Leg 3 – Lynx – 12 km’s, 510 m’s elevation gain.

When talking about the course, I always tell people that Leg 3 is the best, and the hardest, and maybe those two things are synonymous?  Leg 3 is where the single track starts, it’s a super fun trail with lots of ups and downs.  It’s technical, but not crazy technical, the path is very runnable, save a few really steep portions (including the coal shoots which we didn’t run this year for some unknown reason).  Running this section after having already run 25 km’s is a whole different ball game.  We hiked way more than I normally would.  The first 25-26 km’s had really flown by, but this is where things got real.  Around 30 k in my legs started to really talk to me and feel tired and sore.  I told them to shut up, that they had 20k left to run and that they’d better fall in line with that plan.  Our splits were 6:11, 7:02, 8:33, 9:33, 10:19, 8:08, 11:58, 11:19, 8:12, 9:32, 6:16, 10:53 (including transition), for a pace of 8:59/km. We ended this leg in 106rd place, so even though it felt slow, we fared well compared to others.  We took longer in this transition, Lori put on compression socks and took some Vitamin I (ibuprofen) to try to battle her IT bands and get them to behave.

Leg 4 – Killer Bees – 7 km’s, 272 m elevation gain.

This was the first leg that neither Lori nor I had run before.  It was mostly single track.  The first few km’s of it were uphill, and all hiking.  It was good for us, as it wasn’t really runnable (even if we hadn’t been 38 ish km’s into a race), so we hiked, and made good hiking time.  One of our super-powers is that we are fast walkers and can cover good ground in steep terrain.  At some point during leg 3 my hands had started to swell, so during some of the hiking I was trying to get the blood to flow again by holding them over my head.  This worked temporarily.  When we reached the top of the climb we jogged when we could, stopping a couple times for Lori to stretch those damn IT bands, I felt really bad, I could tell that they were getting painful, but there was nothing to be done but keep moving forward.  I was enjoying running the technical downs, even though my legs were really tired, I think it helped to keep my mind engaged, and wake me up as I ran.  I do love technical trails, especially running down them, and found that my legs still knew what to do at this point in the race.  It was a welcome surprise.  When we headed back into transition, I sort of expected to see my family waiting as we had taken longer than I thought to get to this point, but I didn’t see them, perfect, they weren’t going to have to wait crazy long for us.  Just one more loop and we were done!  The splits for this leg were 9:27, 12:22, 10:00, 8:34, 8:36, 9:22, 8:51 (including transition and almost half a k into the next leg), for a pace of 9:36.  Going into the race, this leg in particular, I would have guessed a faster pace, but I hadn’t really looked at the elevation profile in detail, and it had a lot of climbing.  Again we bettered our place a bit by ending in 103rd place.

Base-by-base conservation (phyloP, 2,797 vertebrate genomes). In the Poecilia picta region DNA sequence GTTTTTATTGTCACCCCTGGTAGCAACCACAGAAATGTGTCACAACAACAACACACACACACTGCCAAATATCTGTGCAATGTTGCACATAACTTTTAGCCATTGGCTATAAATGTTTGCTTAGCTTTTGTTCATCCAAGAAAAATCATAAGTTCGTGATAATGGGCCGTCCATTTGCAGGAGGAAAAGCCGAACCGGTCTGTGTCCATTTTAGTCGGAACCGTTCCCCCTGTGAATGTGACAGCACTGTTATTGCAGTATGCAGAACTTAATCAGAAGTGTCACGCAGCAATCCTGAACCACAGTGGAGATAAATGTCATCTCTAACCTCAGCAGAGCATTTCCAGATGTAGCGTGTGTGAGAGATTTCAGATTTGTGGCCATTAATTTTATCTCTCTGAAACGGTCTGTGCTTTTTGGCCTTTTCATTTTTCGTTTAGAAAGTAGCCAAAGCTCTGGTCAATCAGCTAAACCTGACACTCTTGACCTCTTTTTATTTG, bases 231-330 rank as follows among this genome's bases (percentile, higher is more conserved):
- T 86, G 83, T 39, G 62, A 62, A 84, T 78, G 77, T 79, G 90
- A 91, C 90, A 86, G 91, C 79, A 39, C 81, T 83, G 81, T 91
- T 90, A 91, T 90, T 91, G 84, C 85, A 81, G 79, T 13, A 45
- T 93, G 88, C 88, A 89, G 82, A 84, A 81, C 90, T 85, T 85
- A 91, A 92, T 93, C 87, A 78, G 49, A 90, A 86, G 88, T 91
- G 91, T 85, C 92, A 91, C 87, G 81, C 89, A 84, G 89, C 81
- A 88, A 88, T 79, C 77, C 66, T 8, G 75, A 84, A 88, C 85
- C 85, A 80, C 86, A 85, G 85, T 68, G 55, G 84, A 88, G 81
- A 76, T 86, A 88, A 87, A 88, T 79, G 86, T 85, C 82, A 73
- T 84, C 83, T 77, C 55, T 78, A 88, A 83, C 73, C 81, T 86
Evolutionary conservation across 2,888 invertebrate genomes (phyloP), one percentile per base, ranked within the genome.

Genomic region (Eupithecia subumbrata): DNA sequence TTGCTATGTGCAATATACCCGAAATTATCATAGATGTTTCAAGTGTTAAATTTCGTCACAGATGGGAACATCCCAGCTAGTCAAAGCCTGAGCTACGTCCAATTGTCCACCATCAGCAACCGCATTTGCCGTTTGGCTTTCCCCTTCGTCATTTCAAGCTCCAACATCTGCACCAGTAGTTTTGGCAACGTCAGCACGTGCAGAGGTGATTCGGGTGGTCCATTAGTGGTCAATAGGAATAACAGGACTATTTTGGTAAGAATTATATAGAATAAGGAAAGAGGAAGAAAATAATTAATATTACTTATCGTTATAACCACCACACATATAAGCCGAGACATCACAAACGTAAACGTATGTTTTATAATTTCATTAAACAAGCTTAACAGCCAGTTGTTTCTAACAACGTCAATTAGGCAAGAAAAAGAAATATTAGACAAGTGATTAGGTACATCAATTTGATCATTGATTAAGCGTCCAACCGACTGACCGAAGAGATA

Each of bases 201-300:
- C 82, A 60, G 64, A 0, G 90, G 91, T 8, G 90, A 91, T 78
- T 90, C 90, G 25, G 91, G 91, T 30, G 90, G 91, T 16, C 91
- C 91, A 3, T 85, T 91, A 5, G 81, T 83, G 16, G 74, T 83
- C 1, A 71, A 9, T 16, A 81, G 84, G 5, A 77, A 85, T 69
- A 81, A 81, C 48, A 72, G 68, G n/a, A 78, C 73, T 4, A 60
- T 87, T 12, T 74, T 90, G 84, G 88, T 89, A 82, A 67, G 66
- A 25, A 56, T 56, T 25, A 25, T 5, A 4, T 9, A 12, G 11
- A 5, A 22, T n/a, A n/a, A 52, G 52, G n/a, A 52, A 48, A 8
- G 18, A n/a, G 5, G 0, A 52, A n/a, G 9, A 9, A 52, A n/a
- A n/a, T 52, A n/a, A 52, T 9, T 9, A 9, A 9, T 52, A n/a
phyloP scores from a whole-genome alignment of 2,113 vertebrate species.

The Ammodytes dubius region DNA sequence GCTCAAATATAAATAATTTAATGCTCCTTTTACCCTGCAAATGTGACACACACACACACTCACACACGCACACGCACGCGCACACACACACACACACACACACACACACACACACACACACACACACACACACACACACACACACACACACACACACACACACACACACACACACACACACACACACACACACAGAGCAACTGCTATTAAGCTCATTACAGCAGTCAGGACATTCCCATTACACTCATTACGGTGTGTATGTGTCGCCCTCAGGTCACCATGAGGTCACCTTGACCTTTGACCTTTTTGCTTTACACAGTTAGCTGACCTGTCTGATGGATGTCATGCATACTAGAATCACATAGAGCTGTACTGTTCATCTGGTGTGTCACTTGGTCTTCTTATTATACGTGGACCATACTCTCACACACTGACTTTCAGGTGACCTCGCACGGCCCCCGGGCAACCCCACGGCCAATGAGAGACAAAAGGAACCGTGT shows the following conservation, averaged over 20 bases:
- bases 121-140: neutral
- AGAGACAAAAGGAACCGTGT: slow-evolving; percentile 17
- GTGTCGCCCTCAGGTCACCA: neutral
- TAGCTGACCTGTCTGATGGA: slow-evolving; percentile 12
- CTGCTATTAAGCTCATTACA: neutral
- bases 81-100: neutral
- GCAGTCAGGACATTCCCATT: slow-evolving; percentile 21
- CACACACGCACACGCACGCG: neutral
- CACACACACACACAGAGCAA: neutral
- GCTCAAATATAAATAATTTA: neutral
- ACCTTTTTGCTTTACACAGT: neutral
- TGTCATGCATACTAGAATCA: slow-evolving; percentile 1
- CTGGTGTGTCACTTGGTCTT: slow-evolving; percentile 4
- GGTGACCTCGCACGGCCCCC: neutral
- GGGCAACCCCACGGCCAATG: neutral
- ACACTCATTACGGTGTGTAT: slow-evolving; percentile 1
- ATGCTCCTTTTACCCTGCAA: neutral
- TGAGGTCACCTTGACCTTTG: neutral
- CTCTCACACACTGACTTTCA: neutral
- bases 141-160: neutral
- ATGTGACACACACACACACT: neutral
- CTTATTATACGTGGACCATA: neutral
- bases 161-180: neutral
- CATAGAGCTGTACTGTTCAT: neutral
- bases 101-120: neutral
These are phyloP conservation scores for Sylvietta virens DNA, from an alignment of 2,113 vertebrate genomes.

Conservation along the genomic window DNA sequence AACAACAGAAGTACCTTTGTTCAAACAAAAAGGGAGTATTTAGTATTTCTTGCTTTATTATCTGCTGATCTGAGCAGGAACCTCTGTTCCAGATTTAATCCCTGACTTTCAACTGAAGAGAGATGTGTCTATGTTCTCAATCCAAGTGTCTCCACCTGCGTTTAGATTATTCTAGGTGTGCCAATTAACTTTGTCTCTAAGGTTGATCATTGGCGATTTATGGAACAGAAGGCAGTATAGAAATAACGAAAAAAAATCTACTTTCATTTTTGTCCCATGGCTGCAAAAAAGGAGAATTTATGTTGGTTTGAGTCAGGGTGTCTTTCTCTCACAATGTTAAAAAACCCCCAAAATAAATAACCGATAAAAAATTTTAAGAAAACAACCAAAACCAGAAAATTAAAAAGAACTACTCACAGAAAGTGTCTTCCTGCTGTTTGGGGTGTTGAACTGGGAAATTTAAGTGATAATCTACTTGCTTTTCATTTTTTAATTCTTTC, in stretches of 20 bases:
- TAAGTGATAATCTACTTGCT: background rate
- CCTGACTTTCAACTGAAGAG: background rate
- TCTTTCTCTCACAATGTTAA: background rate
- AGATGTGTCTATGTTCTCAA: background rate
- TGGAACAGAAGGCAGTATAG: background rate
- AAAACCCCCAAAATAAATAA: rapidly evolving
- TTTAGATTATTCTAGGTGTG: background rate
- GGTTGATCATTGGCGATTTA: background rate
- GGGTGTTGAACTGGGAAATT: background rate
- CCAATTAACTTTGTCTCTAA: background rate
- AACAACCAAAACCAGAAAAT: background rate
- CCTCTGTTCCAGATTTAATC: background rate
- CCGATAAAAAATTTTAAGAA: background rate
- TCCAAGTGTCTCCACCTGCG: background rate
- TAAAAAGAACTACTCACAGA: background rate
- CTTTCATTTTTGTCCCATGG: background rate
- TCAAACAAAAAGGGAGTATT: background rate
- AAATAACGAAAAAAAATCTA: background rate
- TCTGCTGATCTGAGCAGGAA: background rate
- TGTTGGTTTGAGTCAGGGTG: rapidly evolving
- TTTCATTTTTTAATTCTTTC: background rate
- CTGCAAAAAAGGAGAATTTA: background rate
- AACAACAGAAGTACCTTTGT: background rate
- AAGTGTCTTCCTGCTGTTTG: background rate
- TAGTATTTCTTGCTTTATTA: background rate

We also got to wave and say hi to friends at the transition, I saw my friend (and fellow INKnBURN ambassador) Sue at the first transition, and this time around I saw Tina, who snapped this awesome pic!  I wasn’t feeling great, but put a smile on and kept moving!


Leg 5 – Coyote – 5.7 km’s, 215 m elevation gain.

On its own, this little leg would have seemed like a piece of cake, but 45 km’s in, it was work.  Serious work.  Both Lori’s IT bands at this point were angry, my legs were tired, I had a hot spot on my left foot, etc.  BUT this was a 50k race, it wasn’t supposed to be a cake walk, so we carried on, we ran when we could, and worked our way towards the finish.  It wasn’t far into this leg when Lori started chatting with another runner who was going along at a similar pace to us.  We chit chatted about races, how many we’d done and told him this was our first 50k.  We asked him about his race history, and he started by asking if we’d heard of the 100 marathon club?  Well he’s working his way towards 100 marathon or longer races, and this was 47 I think.  We also learned that he’d also run Moose Mountain and had finished within a couple minutes of our time.  It was fun having someone to chat with and help pass the time in this last leg.  Lori kept setting goals for us, run to that puddle, or to the base of that hill, or whatever and we’d pick up the pace, make it to the goal, and hike a hill, or sometimes keep running.  The first half of this leg was wide double track with super steep ups and downs, but then we jumped onto a single track trail that would have been a blast under normal conditions, still it was a welcome change.  My hands were still swollen, and were also getting numb, a bit like Raynaud’s syndrome.  I had never experienced this before, but my hands were FREEZING, it was mostly an annoyance as we were so close to the end, but it’s something to be aware of for future (longer) races.  It wasn’t long until we were back on the main drag heading back towards the stadium, and the FINISH!! Splits 9:19, 9:18, 8:29, 9:03, 7:21, average pace of 9:36.  This was the only leg that we back tracked on placing a bit, ending in 107th.